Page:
Now I'm definitely not recommending that you access scientific papers illegally, but if you're interested the Russian website is Sci-Hub.

Wednesday, February 10, 2016

Crowdsourced Seizure Prediction

Epilepsy, which is often compared to an electrical storm in the brain, affects nearly one percent of people worldwide. The most common treatment is medication, which can leave people feeling tired or dizzy. Other options include surgery and a new type of implanted device that uses electrical pulses to prevent seizures. A better prediction algorithm has the potential to make implanted devices more effective. Ideally, the devices would work a bit like a heart defibrillator — only delivering electrical current when it's needed. However, to date  prediction algorithms have been little better than random chance. That is until the result of a competition, announced at the American Epilepsy Society's annual meeting in Seattle, showed the value of sharing a complex problem in neuroscience with experts from unrelated fields. The winning team included a mathematician and an engineer, but no doctor. The contest, with a first prize of $15,000, was sponsored by NINDS, the American Epilepsy Society and the Epilepsy Foundation. Over 500 teams entered via, a website that allows researchers and companies to post data in the cloud for competitors to analyze, an approach known as crowdsourcing.
Thanks to my colleague, Mark Wilson, for finding this story in

Friday, February 5, 2016

Donald Murray - Data Communications Pioneer

Donald Murray
We are always pleased when our graduates have very successful careers, particularly when they found, or rise-to-the-top of, international businesses. For the University of Auckland, we can claim that our first graduate with a distinguished international career in Information Technology far predates the founding of our Computer Science department in 1980.
Donald Murray, MA, MIEE, completed a B.A. in Science at Auckland University College in 1890! He had an interesting and varied career, being initially a trainee farmer, then newspaper reporter - first with the New Zealand Herald, then with the Sydney Morning Herald.  Seeing the widespread use of telegraphy by newspapers, he became interested in extending telegraphy to use standard typewriter keyboards. Moving to London, he worked on solving this problem, founding his own company to manufacture and sell his systems. Retiring to Monte Carlo in 1925, he passed his remaining years writing on Philosophy, work not completed by the time of his death in Switzerland in 1945.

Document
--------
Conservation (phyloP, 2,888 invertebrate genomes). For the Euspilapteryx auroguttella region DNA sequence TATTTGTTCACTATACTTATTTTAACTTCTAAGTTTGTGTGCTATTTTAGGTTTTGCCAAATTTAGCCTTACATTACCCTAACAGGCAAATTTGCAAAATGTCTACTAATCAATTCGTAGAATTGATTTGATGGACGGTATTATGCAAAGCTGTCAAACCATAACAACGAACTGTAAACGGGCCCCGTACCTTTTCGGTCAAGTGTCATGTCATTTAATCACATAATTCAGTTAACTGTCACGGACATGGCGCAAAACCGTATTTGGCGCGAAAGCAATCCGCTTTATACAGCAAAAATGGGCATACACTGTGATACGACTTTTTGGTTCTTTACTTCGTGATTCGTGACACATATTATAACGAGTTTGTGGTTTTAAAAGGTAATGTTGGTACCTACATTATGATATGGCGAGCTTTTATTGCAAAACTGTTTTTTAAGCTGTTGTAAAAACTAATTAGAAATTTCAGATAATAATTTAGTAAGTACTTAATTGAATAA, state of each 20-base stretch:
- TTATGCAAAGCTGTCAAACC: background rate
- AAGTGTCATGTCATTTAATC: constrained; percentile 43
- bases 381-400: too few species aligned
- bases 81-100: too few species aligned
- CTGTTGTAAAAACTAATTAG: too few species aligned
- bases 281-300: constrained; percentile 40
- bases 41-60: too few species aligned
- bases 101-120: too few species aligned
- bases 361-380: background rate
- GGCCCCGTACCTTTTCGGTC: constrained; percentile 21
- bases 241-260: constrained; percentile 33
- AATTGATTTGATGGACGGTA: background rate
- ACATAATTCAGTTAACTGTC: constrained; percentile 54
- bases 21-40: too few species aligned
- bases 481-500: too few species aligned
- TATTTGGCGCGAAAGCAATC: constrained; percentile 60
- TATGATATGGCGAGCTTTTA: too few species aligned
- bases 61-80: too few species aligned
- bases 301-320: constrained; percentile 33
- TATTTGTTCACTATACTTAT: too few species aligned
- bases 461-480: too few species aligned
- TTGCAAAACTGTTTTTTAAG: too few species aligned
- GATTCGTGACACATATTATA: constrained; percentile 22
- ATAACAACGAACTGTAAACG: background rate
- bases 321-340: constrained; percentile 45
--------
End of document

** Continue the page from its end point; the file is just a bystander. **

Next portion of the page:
A summary of Donald Murray’s career is now on our department’s computer history pages. And there is a lot more detail about Murray and his family for those who are interested.
[This post was written by Bob Doran]

Wednesday, February 3, 2016

Internet of Things security is so bad, there’s a search engine for sleeping kids

I've made a couple of posts about home automation and the growing Internet of Things (IoT); automating my house is a sort of hobby. As the uptake grows users (and manufacturers) need to take security much more seriously, since it's possible for an insecure device to compromise an entire home network. For example, a popular first IoT device for new parents is a WiFi and cloud-connected baby monitor with webcam. Parents understandably love the idea of being able to check up on their baby (and the baby sitter) using their smartphone from anywhere. However, many of these webcams are insecure and there is now a search engine for the Internet of Things (IoT), called Shodan,  that lets users easily browse vulnerable webcams. This is disturbing, creepy and potentially dangerous. Arstechnica recently published a piece that makes a good argument that users need to take more responsibility, but that manufacturers must also play their part by designing security into IoT devices. If necessary, governments may have to legislate.